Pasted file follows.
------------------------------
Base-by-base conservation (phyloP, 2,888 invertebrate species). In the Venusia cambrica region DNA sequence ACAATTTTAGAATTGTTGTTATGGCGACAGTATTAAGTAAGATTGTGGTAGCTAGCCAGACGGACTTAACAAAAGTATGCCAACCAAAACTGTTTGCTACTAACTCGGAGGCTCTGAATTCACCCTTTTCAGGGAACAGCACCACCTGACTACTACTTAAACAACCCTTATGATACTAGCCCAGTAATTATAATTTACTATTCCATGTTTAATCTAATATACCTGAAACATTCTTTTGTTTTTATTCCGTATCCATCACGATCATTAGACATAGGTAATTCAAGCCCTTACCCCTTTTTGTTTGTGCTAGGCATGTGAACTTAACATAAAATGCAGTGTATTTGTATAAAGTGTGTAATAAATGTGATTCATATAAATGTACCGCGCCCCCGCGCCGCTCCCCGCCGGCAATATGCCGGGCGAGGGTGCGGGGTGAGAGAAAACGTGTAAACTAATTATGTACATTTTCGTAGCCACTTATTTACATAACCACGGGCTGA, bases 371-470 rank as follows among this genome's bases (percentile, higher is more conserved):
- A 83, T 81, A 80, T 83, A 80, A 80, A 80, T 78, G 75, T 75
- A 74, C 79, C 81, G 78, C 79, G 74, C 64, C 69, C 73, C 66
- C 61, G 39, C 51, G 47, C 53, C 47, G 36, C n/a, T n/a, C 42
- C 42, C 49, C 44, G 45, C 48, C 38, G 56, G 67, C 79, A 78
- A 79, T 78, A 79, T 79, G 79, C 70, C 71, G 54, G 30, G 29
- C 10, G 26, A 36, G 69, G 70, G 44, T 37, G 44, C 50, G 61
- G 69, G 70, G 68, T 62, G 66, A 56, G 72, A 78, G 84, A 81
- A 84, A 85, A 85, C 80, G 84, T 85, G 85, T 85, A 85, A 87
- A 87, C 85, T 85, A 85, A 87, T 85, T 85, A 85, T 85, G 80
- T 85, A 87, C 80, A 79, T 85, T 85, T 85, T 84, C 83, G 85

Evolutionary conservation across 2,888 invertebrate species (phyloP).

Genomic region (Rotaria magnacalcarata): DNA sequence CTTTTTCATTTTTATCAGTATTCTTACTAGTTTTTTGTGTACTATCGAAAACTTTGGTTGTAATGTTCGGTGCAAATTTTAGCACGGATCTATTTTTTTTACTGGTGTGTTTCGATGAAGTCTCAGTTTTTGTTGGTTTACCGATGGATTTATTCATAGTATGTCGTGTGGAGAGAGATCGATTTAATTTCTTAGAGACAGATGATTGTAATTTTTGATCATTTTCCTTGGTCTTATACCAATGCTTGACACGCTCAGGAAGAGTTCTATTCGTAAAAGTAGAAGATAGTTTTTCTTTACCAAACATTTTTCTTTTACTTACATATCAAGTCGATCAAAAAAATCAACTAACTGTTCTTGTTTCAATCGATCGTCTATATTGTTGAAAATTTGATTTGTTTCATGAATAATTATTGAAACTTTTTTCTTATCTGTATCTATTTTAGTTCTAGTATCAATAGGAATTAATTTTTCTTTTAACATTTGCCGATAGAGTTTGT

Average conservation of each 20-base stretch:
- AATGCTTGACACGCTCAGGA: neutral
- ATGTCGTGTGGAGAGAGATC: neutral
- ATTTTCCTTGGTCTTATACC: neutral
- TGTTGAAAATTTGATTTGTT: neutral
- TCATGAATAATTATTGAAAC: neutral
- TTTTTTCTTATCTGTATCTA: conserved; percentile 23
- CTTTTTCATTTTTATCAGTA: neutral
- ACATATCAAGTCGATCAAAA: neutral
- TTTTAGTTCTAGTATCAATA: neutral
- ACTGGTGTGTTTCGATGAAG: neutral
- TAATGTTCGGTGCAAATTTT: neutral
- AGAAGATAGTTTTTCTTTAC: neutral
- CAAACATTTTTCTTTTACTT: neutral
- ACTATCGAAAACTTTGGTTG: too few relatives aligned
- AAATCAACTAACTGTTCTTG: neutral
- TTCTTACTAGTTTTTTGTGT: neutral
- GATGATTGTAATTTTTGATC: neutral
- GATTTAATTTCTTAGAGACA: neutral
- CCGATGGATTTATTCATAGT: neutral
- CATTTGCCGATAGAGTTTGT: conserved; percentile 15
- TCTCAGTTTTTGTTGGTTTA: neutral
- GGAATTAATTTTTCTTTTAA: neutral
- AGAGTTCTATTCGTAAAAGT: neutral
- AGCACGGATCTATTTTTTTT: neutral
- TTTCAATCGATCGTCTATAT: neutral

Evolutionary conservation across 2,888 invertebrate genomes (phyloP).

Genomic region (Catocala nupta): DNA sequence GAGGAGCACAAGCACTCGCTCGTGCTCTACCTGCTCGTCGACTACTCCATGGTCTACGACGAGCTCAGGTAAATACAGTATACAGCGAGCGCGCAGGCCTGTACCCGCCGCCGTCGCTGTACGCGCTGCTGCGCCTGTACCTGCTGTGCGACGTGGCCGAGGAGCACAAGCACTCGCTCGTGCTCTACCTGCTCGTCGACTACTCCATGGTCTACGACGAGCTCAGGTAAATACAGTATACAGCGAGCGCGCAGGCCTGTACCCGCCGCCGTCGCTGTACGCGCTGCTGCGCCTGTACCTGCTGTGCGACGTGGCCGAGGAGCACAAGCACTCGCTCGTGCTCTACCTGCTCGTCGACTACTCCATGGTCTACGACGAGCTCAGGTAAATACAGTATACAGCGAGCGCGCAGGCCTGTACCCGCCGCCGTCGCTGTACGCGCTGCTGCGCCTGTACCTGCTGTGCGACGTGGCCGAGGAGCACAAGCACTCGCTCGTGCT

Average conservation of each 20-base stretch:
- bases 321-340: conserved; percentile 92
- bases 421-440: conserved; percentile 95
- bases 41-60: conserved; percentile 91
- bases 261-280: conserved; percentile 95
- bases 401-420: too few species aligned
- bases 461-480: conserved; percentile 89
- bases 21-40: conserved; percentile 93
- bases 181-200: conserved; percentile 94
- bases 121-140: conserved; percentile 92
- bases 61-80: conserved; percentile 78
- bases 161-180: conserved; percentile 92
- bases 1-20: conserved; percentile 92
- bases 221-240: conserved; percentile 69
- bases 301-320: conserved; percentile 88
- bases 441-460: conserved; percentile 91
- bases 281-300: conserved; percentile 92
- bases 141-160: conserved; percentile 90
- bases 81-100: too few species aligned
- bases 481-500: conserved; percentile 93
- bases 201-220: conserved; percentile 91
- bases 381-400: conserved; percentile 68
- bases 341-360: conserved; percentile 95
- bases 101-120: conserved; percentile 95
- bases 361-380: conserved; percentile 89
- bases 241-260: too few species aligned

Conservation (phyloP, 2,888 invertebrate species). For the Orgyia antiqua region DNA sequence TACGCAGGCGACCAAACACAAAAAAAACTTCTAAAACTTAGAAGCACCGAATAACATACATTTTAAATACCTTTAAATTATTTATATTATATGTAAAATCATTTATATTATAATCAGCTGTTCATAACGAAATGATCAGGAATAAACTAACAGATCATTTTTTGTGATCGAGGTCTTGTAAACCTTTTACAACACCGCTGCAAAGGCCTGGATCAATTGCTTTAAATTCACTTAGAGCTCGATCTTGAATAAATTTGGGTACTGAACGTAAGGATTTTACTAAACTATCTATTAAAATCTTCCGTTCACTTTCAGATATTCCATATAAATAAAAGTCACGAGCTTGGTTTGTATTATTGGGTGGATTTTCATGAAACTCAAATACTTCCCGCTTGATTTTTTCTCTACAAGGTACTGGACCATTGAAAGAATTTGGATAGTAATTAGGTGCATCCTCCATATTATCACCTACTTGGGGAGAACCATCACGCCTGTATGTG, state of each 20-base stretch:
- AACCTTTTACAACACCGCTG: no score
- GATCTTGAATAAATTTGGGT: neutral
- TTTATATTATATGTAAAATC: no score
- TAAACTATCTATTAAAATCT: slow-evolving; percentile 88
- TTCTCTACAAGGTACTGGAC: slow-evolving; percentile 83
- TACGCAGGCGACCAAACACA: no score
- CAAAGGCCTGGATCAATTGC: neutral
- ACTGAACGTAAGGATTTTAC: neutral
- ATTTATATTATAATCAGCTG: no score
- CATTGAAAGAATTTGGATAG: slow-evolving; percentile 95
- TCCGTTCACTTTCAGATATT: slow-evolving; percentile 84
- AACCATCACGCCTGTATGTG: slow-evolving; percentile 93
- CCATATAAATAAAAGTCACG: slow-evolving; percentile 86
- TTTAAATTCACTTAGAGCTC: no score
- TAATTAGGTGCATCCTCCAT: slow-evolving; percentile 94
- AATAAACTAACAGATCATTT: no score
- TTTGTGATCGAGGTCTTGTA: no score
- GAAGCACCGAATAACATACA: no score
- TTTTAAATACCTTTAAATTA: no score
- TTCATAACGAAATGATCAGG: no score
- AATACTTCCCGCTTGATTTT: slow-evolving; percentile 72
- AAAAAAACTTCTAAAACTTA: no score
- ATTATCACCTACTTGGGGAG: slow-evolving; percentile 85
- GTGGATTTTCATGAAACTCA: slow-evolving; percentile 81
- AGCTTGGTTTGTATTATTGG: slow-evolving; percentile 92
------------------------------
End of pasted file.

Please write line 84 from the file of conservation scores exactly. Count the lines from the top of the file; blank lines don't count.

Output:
- AATAAACTAACAGATCATTT: no score